Self-publishing grants authors complete control

Self-publishing allows authors to have total say over their book project. This is especially important to women, removing the risk of their ideas being filtered, restricted or altered in any way. Their relatable voice and identity will remain because they have complete control over the narrative both within and surrounding their book. While traditional publishers will have their marketing efforts split across a number of different books, most likely devoting more attention to books authored by men, self-publishing allows the author to take control of the marketing process and utilise their existing platform, connections and following. 

During the creation of culinary company founder Pauline Parry’s cookbook-meets-memoir My Culinary Love Story with whitefox, every decision was down to her. Not only did she have total control over her personal stories and narrative in the book, but she was able to commission an illustrator to design the enchanting watercolour food illustrations that appear throughout her book, across the jacket and beside her delicious recipes. The result is a truly special and unique book that is completely her own.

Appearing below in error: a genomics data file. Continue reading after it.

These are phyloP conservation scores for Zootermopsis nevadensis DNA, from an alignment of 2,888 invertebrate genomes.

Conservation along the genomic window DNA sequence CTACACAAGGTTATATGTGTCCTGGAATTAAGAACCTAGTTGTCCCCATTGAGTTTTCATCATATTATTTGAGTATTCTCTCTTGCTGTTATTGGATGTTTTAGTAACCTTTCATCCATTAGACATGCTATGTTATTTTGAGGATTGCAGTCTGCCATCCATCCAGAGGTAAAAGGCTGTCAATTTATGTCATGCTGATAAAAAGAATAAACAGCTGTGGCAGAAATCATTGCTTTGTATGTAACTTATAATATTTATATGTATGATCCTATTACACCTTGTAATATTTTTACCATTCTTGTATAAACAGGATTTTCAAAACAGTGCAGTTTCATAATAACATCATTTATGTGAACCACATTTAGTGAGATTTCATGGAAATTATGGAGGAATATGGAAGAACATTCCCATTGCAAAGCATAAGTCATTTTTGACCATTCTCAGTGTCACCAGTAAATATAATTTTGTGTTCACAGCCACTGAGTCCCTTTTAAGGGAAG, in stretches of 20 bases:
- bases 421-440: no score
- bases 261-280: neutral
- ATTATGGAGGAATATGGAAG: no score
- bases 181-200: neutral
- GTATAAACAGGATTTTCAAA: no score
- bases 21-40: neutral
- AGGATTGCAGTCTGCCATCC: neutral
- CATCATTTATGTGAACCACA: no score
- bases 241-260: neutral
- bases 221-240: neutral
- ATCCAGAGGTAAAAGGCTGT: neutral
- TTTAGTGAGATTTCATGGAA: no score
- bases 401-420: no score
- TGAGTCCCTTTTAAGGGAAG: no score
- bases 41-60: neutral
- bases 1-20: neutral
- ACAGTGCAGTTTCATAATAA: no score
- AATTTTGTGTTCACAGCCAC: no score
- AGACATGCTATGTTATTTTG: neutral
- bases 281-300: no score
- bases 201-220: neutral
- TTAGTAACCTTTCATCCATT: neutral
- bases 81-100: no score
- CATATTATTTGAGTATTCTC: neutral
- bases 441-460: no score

Self-publishing encourages unique perspectives & self-promotion

Women have incredibly individual perspectives and experiences that can be truly enriching and valuable to others. However, women are taught early on in their lives not to be ‘pushy’, and instead to downplay or even hide their accomplishments. Women have a deep discomfort and genuine difficulty promoting themselves and their work, conditioned not to ‘brag’, nevermind how proud or passionate they are about a topic or achievement.

The process of writing and self-publishing a book that expresses knowledge and talents in a particular field can help overcome this entrenched fear, while positioning more women as respected authors, leaders and experts. A book can help share the diverse, unique and valuable insights women have to offer, ones that have been missing from our shelves for far too long.